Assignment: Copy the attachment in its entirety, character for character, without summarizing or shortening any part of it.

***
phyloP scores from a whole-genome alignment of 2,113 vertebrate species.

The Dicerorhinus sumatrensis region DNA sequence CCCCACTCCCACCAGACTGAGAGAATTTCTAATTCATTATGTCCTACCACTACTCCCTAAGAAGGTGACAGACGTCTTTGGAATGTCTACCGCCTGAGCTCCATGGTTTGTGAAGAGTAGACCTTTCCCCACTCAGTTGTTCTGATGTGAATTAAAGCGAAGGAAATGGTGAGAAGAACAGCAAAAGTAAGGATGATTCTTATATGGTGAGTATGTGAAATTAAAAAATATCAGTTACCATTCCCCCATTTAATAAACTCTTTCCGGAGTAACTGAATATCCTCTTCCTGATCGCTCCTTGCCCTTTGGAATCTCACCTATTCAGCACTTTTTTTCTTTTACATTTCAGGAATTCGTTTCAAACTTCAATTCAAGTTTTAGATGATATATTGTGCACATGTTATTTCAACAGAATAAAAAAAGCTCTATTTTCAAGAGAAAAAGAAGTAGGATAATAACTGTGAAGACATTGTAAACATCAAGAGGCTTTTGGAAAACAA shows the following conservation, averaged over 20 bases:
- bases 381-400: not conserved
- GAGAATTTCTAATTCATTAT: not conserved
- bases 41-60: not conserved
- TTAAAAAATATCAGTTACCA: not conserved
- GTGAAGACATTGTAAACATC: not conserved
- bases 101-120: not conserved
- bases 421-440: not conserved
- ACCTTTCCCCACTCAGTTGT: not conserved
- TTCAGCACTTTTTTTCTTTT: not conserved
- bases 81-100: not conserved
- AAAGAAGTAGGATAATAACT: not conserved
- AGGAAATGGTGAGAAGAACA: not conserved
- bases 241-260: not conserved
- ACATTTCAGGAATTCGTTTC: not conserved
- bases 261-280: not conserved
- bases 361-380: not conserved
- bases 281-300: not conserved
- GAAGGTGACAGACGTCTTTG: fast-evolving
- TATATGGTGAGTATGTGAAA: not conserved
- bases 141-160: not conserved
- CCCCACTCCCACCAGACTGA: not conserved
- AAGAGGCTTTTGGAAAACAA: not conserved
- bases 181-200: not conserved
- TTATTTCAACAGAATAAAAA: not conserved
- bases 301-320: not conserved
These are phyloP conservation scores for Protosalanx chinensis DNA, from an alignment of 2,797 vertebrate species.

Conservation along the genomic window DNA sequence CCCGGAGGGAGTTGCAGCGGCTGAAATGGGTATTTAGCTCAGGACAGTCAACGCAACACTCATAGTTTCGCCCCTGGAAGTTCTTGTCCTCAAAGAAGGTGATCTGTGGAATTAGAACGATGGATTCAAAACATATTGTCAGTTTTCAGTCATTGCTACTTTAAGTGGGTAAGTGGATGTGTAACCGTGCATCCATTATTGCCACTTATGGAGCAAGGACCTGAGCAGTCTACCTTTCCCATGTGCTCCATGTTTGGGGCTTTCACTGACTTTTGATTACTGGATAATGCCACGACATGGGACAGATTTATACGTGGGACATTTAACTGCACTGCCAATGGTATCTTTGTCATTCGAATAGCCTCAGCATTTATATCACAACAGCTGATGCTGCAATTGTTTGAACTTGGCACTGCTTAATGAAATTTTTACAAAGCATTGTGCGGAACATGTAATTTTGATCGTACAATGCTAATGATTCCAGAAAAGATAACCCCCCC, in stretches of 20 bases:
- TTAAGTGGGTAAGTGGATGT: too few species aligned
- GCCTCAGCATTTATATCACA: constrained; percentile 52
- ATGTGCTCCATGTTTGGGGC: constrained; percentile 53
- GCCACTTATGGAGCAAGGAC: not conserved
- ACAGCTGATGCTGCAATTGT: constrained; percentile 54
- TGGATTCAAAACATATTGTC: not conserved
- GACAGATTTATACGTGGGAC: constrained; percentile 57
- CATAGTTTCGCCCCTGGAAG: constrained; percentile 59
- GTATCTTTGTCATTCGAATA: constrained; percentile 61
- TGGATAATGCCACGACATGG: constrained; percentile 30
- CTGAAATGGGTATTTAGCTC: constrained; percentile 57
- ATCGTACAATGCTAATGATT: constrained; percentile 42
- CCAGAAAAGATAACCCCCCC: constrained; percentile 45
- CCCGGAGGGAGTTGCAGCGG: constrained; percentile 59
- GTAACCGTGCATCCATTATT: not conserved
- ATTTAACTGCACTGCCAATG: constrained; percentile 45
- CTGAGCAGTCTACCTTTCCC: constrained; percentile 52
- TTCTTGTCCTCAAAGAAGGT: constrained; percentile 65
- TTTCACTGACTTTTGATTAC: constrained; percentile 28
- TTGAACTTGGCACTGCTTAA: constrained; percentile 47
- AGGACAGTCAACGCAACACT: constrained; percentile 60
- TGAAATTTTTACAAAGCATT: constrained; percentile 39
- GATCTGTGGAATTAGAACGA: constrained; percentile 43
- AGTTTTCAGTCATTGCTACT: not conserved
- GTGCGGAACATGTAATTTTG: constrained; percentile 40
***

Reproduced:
phyloP scores from a whole-genome alignment of 2,113 vertebrate species.

The Dicerorhinus sumatrensis region DNA sequence CCCCACTCCCACCAGACTGAGAGAATTTCTAATTCATTATGTCCTACCACTACTCCCTAAGAAGGTGACAGACGTCTTTGGAATGTCTACCGCCTGAGCTCCATGGTTTGTGAAGAGTAGACCTTTCCCCACTCAGTTGTTCTGATGTGAATTAAAGCGAAGGAAATGGTGAGAAGAACAGCAAAAGTAAGGATGATTCTTATATGGTGAGTATGTGAAATTAAAAAATATCAGTTACCATTCCCCCATTTAATAAACTCTTTCCGGAGTAACTGAATATCCTCTTCCTGATCGCTCCTTGCCCTTTGGAATCTCACCTATTCAGCACTTTTTTTCTTTTACATTTCAGGAATTCGTTTCAAACTTCAATTCAAGTTTTAGATGATATATTGTGCACATGTTATTTCAACAGAATAAAAAAAGCTCTATTTTCAAGAGAAAAAGAAGTAGGATAATAACTGTGAAGACATTGTAAACATCAAGAGGCTTTTGGAAAACAA shows the following conservation, averaged over 20 bases:
- bases 381-400: not conserved
- GAGAATTTCTAATTCATTAT: not conserved
- bases 41-60: not conserved
- TTAAAAAATATCAGTTACCA: not conserved
- GTGAAGACATTGTAAACATC: not conserved
- bases 101-120: not conserved
- bases 421-440: not conserved
- ACCTTTCCCCACTCAGTTGT: not conserved
- TTCAGCACTTTTTTTCTTTT: not conserved
- bases 81-100: not conserved
- AAAGAAGTAGGATAATAACT: not conserved
- AGGAAATGGTGAGAAGAACA: not conserved
- bases 241-260: not conserved
- ACATTTCAGGAATTCGTTTC: not conserved
- bases 261-280: not conserved
- bases 361-380: not conserved
- bases 281-300: not conserved
- GAAGGTGACAGACGTCTTTG: fast-evolving
- TATATGGTGAGTATGTGAAA: not conserved
- bases 141-160: not conserved
- CCCCACTCCCACCAGACTGA: not conserved
- AAGAGGCTTTTGGAAAACAA: not conserved
- bases 181-200: not conserved
- TTATTTCAACAGAATAAAAA: not conserved
- bases 301-320: not conserved
These are phyloP conservation scores for Protosalanx chinensis DNA, from an alignment of 2,797 vertebrate species.

Conservation along the genomic window DNA sequence CCCGGAGGGAGTTGCAGCGGCTGAAATGGGTATTTAGCTCAGGACAGTCAACGCAACACTCATAGTTTCGCCCCTGGAAGTTCTTGTCCTCAAAGAAGGTGATCTGTGGAATTAGAACGATGGATTCAAAACATATTGTCAGTTTTCAGTCATTGCTACTTTAAGTGGGTAAGTGGATGTGTAACCGTGCATCCATTATTGCCACTTATGGAGCAAGGACCTGAGCAGTCTACCTTTCCCATGTGCTCCATGTTTGGGGCTTTCACTGACTTTTGATTACTGGATAATGCCACGACATGGGACAGATTTATACGTGGGACATTTAACTGCACTGCCAATGGTATCTTTGTCATTCGAATAGCCTCAGCATTTATATCACAACAGCTGATGCTGCAATTGTTTGAACTTGGCACTGCTTAATGAAATTTTTACAAAGCATTGTGCGGAACATGTAATTTTGATCGTACAATGCTAATGATTCCAGAAAAGATAACCCCCCC, in stretches of 20 bases:
- TTAAGTGGGTAAGTGGATGT: too few species aligned
- GCCTCAGCATTTATATCACA: constrained; percentile 52
- ATGTGCTCCATGTTTGGGGC: constrained; percentile 53
- GCCACTTATGGAGCAAGGAC: not conserved
- ACAGCTGATGCTGCAATTGT: constrained; percentile 54
- TGGATTCAAAACATATTGTC: not conserved
- GACAGATTTATACGTGGGAC: constrained; percentile 57
- CATAGTTTCGCCCCTGGAAG: constrained; percentile 59
- GTATCTTTGTCATTCGAATA: constrained; percentile 61
- TGGATAATGCCACGACATGG: constrained; percentile 30
- CTGAAATGGGTATTTAGCTC: constrained; percentile 57
- ATCGTACAATGCTAATGATT: constrained; percentile 42
- CCAGAAAAGATAACCCCCCC: constrained; percentile 45
- CCCGGAGGGAGTTGCAGCGG: constrained; percentile 59
- GTAACCGTGCATCCATTATT: not conserved
- ATTTAACTGCACTGCCAATG: constrained; percentile 45
- CTGAGCAGTCTACCTTTCCC: constrained; percentile 52
- TTCTTGTCCTCAAAGAAGGT: constrained; percentile 65
- TTTCACTGACTTTTGATTAC: constrained; percentile 28
- TTGAACTTGGCACTGCTTAA: constrained; percentile 47
- AGGACAGTCAACGCAACACT: constrained; percentile 60
- TGAAATTTTTACAAAGCATT: constrained; percentile 39
- GATCTGTGGAATTAGAACGA: constrained; percentile 43
- AGTTTTCAGTCATTGCTACT: not conserved
- GTGCGGAACATGTAATTTTG: constrained; percentile 40